What were the Navigation Acts?

Charles II.
Charles II. | Source

The Restoration

England, 1660.

Charles II has been restored to the throne after nine years of exile. The bloody English Civil War has ended and English citizens are breathing a sigh of relief. After over a decade of political turmoil, the liveliness and grandeur of court life has returned. Yet with Charles II's return will come many changes, including ones that affect some of his far-off citizens: the American colonists.

During a period known as the Restoration, Charles II would reissue several laws that had been passed by his father before the English Civil War. One of these laws was the Navigation Act of 1651, which Charles made void and reissued as the Navigation Acts. This signaled a significant change in English policy towards the colonies. Previously, the monarchy and Parliament had paid little attention to the colonists. Yet Charles believed that change was needed: the colonists should be brought more tightly under control of mother England.

There were several factors that led to Charles's decision. First, the rise of mercantilism led many European nations into fierce competition for natural resources from their dependent colonies. However, mercantilism didn't allow free trade; it merely maintained the status quo of all involved, rather than increasing the living standards or stimulating economies. Second, Charles II needed cash. The Civil War had cost him dearly, and the restoration of court life and his power would be costly. Third, the English had long been competing for colonial markets with the Dutch, and wanted to kick them out of America for good. Finally, the landed gentry wanted a stronger English navy to protect their interests at home and abroad (as many gentry invested in foreign trade), leading to extensive shipbuilding.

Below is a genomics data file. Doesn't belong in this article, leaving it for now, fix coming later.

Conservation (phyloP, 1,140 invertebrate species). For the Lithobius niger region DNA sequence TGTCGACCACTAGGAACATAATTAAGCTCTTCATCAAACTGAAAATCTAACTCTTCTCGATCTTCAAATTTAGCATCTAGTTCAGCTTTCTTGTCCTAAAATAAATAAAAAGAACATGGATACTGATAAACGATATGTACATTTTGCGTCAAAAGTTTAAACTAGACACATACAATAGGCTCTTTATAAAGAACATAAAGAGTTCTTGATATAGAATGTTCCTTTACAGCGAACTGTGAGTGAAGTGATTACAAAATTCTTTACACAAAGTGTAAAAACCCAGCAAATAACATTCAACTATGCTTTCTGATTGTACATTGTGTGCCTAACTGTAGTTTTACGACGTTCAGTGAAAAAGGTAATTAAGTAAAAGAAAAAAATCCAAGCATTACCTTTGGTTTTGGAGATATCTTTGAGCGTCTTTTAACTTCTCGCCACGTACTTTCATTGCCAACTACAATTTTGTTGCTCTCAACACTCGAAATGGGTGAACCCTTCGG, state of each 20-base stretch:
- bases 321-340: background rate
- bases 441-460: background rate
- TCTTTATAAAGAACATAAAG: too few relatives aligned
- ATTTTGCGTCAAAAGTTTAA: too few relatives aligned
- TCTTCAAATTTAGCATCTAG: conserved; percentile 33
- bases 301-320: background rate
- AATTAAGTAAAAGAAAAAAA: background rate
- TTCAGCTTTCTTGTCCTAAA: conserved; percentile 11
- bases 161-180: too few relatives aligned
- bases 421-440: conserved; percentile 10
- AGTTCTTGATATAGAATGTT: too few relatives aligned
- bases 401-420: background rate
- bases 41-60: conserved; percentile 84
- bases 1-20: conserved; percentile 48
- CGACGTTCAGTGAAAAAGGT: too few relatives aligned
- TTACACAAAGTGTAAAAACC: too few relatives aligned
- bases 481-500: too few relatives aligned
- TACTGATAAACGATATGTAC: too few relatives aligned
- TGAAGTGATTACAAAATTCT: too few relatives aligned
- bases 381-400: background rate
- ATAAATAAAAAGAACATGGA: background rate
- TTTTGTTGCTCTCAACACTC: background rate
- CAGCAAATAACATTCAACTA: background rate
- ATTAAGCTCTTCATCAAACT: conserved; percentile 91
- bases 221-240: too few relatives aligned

So, in 1660, Charles II looked to the past in order to ensure his future.

Act I

September 13, 1660.

British Parliament has just passed the Navigation Act of 1660.

For the increase of shipping and encouragement of the navigation of this nation wherein, under the good providence and protection of God, the wealth, safety, and strength of this kingdom is so much concerned; be it enacted by the king’s most excellent Majesty, and by the Lords and Commons in this present Parliament assembled, and by the authority thereof, that from and after the first day of December, one thousand six hundred and sixty, and from thence forward, no goods or commodities whatsoever shall be imported into or exported out of any lands, islands, plantations, or territories to his Majesty belonging or in his possession [...] in any other ship or ships, vessel or vessels whatsoever, but in such ships or vessels as do truly and without fraud belong only to the people of England or Ireland, dominion of Wales or town of Berwick upon Tweed, or are of the built of and belonging to any the said lands, islands, plantations, or territories, as the proprietors and right owners thereof, and whereof the master and three fourths of the mariners at least are English...


Essentially, only England could trade with the American colonies. Ships trading in the colonies had to be constructed in either England or one of its possessions, and had to have a crew that was at least 75% English.

Additionally, certain goods of great value ("enumerated goods"), that were not produced in England, could be transported only to England or another English colonial port. These goods included tobacco, sugar, cotton, indigo, dyewoods, and ginger. In later acts, rice, molasses, rosins, tars, and turpentines were also added to the list. This meant that all goods produced in the colonies had to go straight to England or another English port.

The First Navigation Act forced other European nations to buy goods in England - they couldn't go to the American colonies seeking goods or raw materials. For the colonists, this stripped away any notion of free trade and restricted their markets severely.

Source

Act II and III

The first Navigation Act was quickly followed by a second in July of 1663, known as the Staple Act. This Act decreed that nothing could be imported into the American colonies unless it had first been shipped through England. In England, the goods would be unloaded, inspected, paid duties, and reloaded onto the ships.